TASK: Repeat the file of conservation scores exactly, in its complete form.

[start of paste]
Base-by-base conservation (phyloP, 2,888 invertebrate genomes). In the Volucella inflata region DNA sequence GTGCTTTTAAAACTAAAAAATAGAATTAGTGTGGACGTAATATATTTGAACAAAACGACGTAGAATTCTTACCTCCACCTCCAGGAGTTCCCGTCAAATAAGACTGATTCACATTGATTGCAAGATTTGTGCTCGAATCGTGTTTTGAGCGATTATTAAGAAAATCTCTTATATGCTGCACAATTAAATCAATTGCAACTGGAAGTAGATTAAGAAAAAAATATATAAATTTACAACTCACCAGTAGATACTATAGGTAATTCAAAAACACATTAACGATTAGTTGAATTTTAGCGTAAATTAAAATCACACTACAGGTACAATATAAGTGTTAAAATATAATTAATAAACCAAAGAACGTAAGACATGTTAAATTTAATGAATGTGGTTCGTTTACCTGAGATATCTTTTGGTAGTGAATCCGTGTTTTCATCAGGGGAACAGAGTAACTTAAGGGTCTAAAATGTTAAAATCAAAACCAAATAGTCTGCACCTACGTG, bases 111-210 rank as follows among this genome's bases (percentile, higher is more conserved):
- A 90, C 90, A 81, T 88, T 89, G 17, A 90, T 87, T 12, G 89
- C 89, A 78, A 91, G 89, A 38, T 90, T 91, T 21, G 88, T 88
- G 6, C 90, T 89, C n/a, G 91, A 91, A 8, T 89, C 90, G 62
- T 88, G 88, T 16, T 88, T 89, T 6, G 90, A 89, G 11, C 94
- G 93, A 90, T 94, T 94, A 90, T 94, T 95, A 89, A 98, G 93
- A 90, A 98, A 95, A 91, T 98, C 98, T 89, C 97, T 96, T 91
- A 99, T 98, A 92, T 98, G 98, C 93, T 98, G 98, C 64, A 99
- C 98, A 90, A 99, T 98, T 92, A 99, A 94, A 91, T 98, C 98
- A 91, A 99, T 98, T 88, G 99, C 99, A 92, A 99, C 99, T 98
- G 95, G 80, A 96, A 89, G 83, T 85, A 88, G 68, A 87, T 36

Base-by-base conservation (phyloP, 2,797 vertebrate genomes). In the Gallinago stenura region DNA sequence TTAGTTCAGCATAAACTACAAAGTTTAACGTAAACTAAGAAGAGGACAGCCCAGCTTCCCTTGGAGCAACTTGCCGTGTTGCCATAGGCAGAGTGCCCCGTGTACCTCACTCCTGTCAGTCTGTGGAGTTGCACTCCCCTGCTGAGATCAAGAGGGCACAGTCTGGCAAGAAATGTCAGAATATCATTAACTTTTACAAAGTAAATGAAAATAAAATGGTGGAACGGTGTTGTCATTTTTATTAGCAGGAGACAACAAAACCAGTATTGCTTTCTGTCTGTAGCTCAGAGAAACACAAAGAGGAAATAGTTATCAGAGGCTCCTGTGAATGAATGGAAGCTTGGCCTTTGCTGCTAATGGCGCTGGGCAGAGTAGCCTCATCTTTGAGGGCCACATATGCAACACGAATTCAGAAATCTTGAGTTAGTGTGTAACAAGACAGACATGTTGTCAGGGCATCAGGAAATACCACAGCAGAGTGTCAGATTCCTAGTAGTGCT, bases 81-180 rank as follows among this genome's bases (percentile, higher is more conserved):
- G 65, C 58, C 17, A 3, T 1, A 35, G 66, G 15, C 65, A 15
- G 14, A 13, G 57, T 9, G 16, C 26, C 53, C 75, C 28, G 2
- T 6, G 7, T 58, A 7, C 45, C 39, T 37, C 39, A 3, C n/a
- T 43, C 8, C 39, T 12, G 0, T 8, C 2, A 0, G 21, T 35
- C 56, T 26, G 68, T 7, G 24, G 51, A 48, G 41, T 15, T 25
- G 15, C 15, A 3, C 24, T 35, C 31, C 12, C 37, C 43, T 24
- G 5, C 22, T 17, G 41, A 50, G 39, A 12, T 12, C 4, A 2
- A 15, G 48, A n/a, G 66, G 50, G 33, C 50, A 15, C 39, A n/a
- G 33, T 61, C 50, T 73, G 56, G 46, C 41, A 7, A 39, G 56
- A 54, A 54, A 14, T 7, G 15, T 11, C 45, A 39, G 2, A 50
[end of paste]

Base-by-base conservation (phyloP, 2,888 invertebrate genomes). In the Volucella inflata region DNA sequence GTGCTTTTAAAACTAAAAAATAGAATTAGTGTGGACGTAATATATTTGAACAAAACGACGTAGAATTCTTACCTCCACCTCCAGGAGTTCCCGTCAAATAAGACTGATTCACATTGATTGCAAGATTTGTGCTCGAATCGTGTTTTGAGCGATTATTAAGAAAATCTCTTATATGCTGCACAATTAAATCAATTGCAACTGGAAGTAGATTAAGAAAAAAATATATAAATTTACAACTCACCAGTAGATACTATAGGTAATTCAAAAACACATTAACGATTAGTTGAATTTTAGCGTAAATTAAAATCACACTACAGGTACAATATAAGTGTTAAAATATAATTAATAAACCAAAGAACGTAAGACATGTTAAATTTAATGAATGTGGTTCGTTTACCTGAGATATCTTTTGGTAGTGAATCCGTGTTTTCATCAGGGGAACAGAGTAACTTAAGGGTCTAAAATGTTAAAATCAAAACCAAATAGTCTGCACCTACGTG, bases 111-210 rank as follows among this genome's bases (percentile, higher is more conserved):
- A 90, C 90, A 81, T 88, T 89, G 17, A 90, T 87, T 12, G 89
- C 89, A 78, A 91, G 89, A 38, T 90, T 91, T 21, G 88, T 88
- G 6, C 90, T 89, C n/a, G 91, A 91, A 8, T 89, C 90, G 62
- T 88, G 88, T 16, T 88, T 89, T 6, G 90, A 89, G 11, C 94
- G 93, A 90, T 94, T 94, A 90, T 94, T 95, A 89, A 98, G 93
- A 90, A 98, A 95, A 91, T 98, C 98, T 89, C 97, T 96, T 91
- A 99, T 98, A 92, T 98, G 98, C 93, T 98, G 98, C 64, A 99
- C 98, A 90, A 99, T 98, T 92, A 99, A 94, A 91, T 98, C 98
- A 91, A 99, T 98, T 88, G 99, C 99, A 92, A 99, C 99, T 98
- G 95, G 80, A 96, A 89, G 83, T 85, A 88, G 68, A 87, T 36

Base-by-base conservation (phyloP, 2,797 vertebrate genomes). In the Gallinago stenura region DNA sequence TTAGTTCAGCATAAACTACAAAGTTTAACGTAAACTAAGAAGAGGACAGCCCAGCTTCCCTTGGAGCAACTTGCCGTGTTGCCATAGGCAGAGTGCCCCGTGTACCTCACTCCTGTCAGTCTGTGGAGTTGCACTCCCCTGCTGAGATCAAGAGGGCACAGTCTGGCAAGAAATGTCAGAATATCATTAACTTTTACAAAGTAAATGAAAATAAAATGGTGGAACGGTGTTGTCATTTTTATTAGCAGGAGACAACAAAACCAGTATTGCTTTCTGTCTGTAGCTCAGAGAAACACAAAGAGGAAATAGTTATCAGAGGCTCCTGTGAATGAATGGAAGCTTGGCCTTTGCTGCTAATGGCGCTGGGCAGAGTAGCCTCATCTTTGAGGGCCACATATGCAACACGAATTCAGAAATCTTGAGTTAGTGTGTAACAAGACAGACATGTTGTCAGGGCATCAGGAAATACCACAGCAGAGTGTCAGATTCCTAGTAGTGCT, bases 81-180 rank as follows among this genome's bases (percentile, higher is more conserved):
- G 65, C 58, C 17, A 3, T 1, A 35, G 66, G 15, C 65, A 15
- G 14, A 13, G 57, T 9, G 16, C 26, C 53, C 75, C 28, G 2
- T 6, G 7, T 58, A 7, C 45, C 39, T 37, C 39, A 3, C n/a
- T 43, C 8, C 39, T 12, G 0, T 8, C 2, A 0, G 21, T 35
- C 56, T 26, G 68, T 7, G 24, G 51, A 48, G 41, T 15, T 25
- G 15, C 15, A 3, C 24, T 35, C 31, C 12, C 37, C 43, T 24
- G 5, C 22, T 17, G 41, A 50, G 39, A 12, T 12, C 4, A 2
- A 15, G 48, A n/a, G 66, G 50, G 33, C 50, A 15, C 39, A n/a
- G 33, T 61, C 50, T 73, G 56, G 46, C 41, A 7, A 39, G 56
- A 54, A 54, A 14, T 7, G 15, T 11, C 45, A 39, G 2, A 50